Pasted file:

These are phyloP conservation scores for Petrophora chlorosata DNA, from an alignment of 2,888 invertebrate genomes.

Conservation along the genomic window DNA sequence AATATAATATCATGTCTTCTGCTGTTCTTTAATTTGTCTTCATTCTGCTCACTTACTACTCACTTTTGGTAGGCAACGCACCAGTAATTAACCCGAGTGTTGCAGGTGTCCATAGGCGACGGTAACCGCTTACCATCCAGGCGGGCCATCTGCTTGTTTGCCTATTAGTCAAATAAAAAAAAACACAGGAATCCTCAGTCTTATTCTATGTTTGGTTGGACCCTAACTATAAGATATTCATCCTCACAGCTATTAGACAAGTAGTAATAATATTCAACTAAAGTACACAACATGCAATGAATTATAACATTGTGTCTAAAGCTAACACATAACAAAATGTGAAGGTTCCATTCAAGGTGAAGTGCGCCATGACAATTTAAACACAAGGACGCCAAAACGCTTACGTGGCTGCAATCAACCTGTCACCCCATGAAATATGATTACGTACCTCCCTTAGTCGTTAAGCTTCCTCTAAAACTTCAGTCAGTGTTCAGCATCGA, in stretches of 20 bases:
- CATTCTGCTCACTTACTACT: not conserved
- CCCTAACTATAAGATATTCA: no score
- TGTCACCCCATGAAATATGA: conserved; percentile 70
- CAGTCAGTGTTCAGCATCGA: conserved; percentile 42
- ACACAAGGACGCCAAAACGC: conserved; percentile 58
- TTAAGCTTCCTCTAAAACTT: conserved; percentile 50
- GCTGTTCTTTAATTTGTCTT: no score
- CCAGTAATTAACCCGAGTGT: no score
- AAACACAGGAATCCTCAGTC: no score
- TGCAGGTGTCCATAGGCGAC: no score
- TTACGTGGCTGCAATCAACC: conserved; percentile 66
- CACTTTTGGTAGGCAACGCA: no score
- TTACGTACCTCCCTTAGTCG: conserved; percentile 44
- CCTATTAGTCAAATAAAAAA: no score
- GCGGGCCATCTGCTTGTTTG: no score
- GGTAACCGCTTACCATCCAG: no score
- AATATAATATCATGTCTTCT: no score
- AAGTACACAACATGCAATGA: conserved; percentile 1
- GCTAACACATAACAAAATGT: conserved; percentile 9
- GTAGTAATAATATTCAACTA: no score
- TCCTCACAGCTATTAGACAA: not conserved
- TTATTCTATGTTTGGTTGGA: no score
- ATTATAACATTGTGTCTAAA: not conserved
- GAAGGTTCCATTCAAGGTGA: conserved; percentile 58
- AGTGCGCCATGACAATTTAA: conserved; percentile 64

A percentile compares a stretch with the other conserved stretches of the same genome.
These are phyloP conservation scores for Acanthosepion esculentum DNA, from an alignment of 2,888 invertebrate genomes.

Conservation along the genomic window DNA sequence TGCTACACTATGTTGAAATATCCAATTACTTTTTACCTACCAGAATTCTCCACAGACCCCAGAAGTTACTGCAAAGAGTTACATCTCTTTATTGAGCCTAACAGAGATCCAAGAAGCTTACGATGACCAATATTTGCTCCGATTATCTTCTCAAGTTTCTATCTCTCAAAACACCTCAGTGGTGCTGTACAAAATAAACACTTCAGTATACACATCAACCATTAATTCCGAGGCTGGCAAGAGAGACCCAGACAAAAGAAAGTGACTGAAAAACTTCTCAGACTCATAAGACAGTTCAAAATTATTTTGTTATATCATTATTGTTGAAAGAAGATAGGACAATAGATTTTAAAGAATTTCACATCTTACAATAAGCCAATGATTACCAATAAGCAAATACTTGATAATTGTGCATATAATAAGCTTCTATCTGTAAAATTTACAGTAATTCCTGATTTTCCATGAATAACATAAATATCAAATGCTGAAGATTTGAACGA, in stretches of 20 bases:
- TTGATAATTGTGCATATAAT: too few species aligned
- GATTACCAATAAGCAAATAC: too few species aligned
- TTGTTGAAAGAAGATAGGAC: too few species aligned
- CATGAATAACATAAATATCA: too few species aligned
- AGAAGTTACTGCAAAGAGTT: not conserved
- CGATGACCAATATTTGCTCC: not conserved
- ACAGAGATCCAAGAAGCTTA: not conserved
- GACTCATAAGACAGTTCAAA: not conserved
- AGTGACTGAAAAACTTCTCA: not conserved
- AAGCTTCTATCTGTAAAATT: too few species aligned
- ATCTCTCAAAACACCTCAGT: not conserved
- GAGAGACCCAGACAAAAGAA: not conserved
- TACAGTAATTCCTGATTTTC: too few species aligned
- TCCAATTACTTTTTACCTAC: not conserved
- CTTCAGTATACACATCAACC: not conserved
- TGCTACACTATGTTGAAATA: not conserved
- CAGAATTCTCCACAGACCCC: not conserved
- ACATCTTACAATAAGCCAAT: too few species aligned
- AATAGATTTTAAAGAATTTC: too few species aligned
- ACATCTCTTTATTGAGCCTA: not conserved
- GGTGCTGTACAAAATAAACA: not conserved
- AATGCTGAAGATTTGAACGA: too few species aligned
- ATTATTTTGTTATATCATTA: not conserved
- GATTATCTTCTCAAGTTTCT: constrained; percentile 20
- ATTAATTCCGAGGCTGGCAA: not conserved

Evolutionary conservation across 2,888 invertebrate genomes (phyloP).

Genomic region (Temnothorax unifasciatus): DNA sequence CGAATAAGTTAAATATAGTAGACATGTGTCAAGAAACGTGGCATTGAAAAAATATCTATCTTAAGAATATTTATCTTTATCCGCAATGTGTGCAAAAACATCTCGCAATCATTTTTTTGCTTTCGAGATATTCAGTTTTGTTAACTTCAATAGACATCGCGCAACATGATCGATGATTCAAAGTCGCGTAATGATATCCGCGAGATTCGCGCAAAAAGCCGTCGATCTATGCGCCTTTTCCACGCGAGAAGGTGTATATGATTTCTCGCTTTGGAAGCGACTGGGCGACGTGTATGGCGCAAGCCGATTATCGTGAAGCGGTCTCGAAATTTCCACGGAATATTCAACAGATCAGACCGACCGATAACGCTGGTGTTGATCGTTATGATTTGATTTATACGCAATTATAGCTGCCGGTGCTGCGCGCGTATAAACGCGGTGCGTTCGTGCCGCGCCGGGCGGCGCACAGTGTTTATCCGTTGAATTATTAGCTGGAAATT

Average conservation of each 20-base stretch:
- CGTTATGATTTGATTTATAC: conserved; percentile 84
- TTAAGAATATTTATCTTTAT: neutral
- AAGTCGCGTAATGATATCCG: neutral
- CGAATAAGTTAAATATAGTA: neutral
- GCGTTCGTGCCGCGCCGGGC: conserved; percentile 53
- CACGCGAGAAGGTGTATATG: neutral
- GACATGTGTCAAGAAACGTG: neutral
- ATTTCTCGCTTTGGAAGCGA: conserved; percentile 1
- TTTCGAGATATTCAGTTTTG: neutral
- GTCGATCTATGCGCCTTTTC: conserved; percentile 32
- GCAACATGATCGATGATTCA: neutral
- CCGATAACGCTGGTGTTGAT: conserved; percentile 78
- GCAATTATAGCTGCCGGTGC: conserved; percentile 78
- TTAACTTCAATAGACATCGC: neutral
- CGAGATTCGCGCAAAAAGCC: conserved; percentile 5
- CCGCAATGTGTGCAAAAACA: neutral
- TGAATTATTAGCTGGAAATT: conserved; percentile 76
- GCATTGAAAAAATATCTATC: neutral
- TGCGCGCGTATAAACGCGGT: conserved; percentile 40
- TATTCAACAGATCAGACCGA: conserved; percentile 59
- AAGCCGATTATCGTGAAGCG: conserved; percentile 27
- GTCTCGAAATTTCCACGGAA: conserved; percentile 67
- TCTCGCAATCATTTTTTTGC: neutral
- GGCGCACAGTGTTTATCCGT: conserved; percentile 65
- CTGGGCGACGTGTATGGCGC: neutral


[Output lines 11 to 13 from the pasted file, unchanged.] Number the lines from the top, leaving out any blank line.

- AAACACAGGAATCCTCAGTC: no score
- TGCAGGTGTCCATAGGCGAC: no score
- TTACGTGGCTGCAATCAACC: conserved; percentile 66